Tom's toothpaste

I wrote in an earlier blog post that while I'd been spending all this time obsessing about buying body washes, shampoos, and other shower supplies that aren't tested on animals, I completely overlooked the fact that I'd been using Crest toothpaste for years which is made by Procter & Gamble, who happens to be one of the biggest offenders when it comes to animal testing. So, I figured I'd give Tom's a try even though I hadn't really enjoyed it all that much when I tried it many years ago. But that was many years ago, so maybe it would be better now, or perhaps my taste buds have matured so that I will now appreciate the subtle flavor nuances that an all-natural toothpaste has to offer.

Well, I was wrong. I still don't like it. Blame it on being used to the artificial flavors and sweeteners and whatever else you might find in a tube of Crest toothpaste, if you'd like. After all, Tom's really does taste all-natural. I can almost imagine the Tom's crew skipping through the meadows of Maine, sporting only loincloths, as they gather up little sprigs of mint, along with a healthy serving of dirt and sticks and other mulch-like ingredients, then grind it all into a paste using only a mortar and pestle. Finally, with the utmost care, they coo and hum in a meditative state as they fill each tube, and hold it proudly in the air as if they were offering it directly to the gods. And it is one of those carefully filled tubes of earth paste that I am now putting into my mouth. It's an honor, really.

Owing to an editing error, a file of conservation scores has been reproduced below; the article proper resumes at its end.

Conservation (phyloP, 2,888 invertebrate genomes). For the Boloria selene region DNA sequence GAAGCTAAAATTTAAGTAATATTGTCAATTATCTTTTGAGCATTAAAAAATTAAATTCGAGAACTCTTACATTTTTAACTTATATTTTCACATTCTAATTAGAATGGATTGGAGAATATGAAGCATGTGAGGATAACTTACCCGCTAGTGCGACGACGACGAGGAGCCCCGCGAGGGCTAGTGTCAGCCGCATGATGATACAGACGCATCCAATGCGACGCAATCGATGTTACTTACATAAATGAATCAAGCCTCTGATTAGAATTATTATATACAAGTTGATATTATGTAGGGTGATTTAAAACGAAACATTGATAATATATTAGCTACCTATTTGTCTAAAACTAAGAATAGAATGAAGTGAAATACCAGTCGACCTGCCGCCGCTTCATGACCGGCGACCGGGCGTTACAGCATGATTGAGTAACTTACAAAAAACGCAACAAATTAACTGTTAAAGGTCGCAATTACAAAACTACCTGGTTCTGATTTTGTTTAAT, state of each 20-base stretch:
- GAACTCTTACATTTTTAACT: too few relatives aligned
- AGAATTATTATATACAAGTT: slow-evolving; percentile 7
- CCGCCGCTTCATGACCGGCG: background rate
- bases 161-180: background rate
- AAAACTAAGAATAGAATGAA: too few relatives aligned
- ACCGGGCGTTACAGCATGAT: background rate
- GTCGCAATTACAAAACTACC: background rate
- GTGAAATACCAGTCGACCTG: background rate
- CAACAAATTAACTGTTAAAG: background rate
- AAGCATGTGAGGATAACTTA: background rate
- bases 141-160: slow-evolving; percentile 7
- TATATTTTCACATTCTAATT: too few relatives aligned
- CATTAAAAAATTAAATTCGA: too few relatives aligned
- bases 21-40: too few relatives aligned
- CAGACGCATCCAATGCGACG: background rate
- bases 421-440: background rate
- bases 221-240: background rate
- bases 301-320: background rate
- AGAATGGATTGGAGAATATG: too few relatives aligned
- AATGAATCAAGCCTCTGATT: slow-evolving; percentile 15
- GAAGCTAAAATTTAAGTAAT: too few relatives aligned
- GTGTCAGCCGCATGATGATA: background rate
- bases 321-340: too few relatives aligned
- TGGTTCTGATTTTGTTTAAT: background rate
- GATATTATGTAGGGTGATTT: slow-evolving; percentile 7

I do feel good about the fact that I'm not supporting Procter & Gamble, but I'm instead choosing to give my money to a company like Tom's. But man alive, can't they do anything about the flavor? Does all-natural really have to taste this bad? I'm sorry, Tom's. I appreciate you. I really do. It's not you, it's me. I just have to acclimate, I guess.

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